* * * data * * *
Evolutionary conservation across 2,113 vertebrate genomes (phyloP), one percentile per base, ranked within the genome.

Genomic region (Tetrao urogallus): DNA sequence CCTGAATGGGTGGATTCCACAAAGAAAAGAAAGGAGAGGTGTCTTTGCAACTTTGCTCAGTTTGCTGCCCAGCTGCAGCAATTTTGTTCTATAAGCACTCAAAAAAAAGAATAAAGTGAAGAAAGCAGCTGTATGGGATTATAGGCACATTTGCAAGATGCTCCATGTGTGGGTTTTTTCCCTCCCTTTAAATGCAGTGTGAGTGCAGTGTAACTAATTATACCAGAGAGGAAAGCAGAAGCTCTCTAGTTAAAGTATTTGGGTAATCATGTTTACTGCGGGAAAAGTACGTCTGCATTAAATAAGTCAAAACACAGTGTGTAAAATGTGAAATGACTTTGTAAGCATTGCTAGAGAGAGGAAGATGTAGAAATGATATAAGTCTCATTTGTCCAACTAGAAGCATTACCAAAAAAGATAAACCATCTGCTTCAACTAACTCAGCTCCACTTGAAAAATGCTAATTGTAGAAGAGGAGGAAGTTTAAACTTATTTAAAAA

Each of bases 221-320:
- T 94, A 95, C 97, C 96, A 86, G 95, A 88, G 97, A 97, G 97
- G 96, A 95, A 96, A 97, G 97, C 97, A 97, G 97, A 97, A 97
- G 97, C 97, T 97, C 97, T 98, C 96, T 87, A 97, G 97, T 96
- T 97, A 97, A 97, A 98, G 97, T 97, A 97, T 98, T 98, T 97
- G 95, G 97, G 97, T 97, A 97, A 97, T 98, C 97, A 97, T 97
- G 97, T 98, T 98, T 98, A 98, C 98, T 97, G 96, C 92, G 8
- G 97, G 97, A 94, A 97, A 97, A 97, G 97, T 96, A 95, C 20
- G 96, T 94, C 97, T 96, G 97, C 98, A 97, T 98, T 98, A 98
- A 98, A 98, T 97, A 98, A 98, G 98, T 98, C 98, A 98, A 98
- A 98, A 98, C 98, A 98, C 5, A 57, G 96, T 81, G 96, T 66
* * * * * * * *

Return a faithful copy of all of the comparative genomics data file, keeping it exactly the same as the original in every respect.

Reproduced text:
Evolutionary conservation across 2,113 vertebrate genomes (phyloP), one percentile per base, ranked within the genome.

Genomic region (Tetrao urogallus): DNA sequence CCTGAATGGGTGGATTCCACAAAGAAAAGAAAGGAGAGGTGTCTTTGCAACTTTGCTCAGTTTGCTGCCCAGCTGCAGCAATTTTGTTCTATAAGCACTCAAAAAAAAGAATAAAGTGAAGAAAGCAGCTGTATGGGATTATAGGCACATTTGCAAGATGCTCCATGTGTGGGTTTTTTCCCTCCCTTTAAATGCAGTGTGAGTGCAGTGTAACTAATTATACCAGAGAGGAAAGCAGAAGCTCTCTAGTTAAAGTATTTGGGTAATCATGTTTACTGCGGGAAAAGTACGTCTGCATTAAATAAGTCAAAACACAGTGTGTAAAATGTGAAATGACTTTGTAAGCATTGCTAGAGAGAGGAAGATGTAGAAATGATATAAGTCTCATTTGTCCAACTAGAAGCATTACCAAAAAAGATAAACCATCTGCTTCAACTAACTCAGCTCCACTTGAAAAATGCTAATTGTAGAAGAGGAGGAAGTTTAAACTTATTTAAAAA

Each of bases 221-320:
- T 94, A 95, C 97, C 96, A 86, G 95, A 88, G 97, A 97, G 97
- G 96, A 95, A 96, A 97, G 97, C 97, A 97, G 97, A 97, A 97
- G 97, C 97, T 97, C 97, T 98, C 96, T 87, A 97, G 97, T 96
- T 97, A 97, A 97, A 98, G 97, T 97, A 97, T 98, T 98, T 97
- G 95, G 97, G 97, T 97, A 97, A 97, T 98, C 97, A 97, T 97
- G 97, T 98, T 98, T 98, A 98, C 98, T 97, G 96, C 92, G 8
- G 97, G 97, A 94, A 97, A 97, A 97, G 97, T 96, A 95, C 20
- G 96, T 94, C 97, T 96, G 97, C 98, A 97, T 98, T 98, A 98
- A 98, A 98, T 97, A 98, A 98, G 98, T 98, C 98, A 98, A 98
- A 98, A 98, C 98, A 98, C 5, A 57, G 96, T 81, G 96, T 66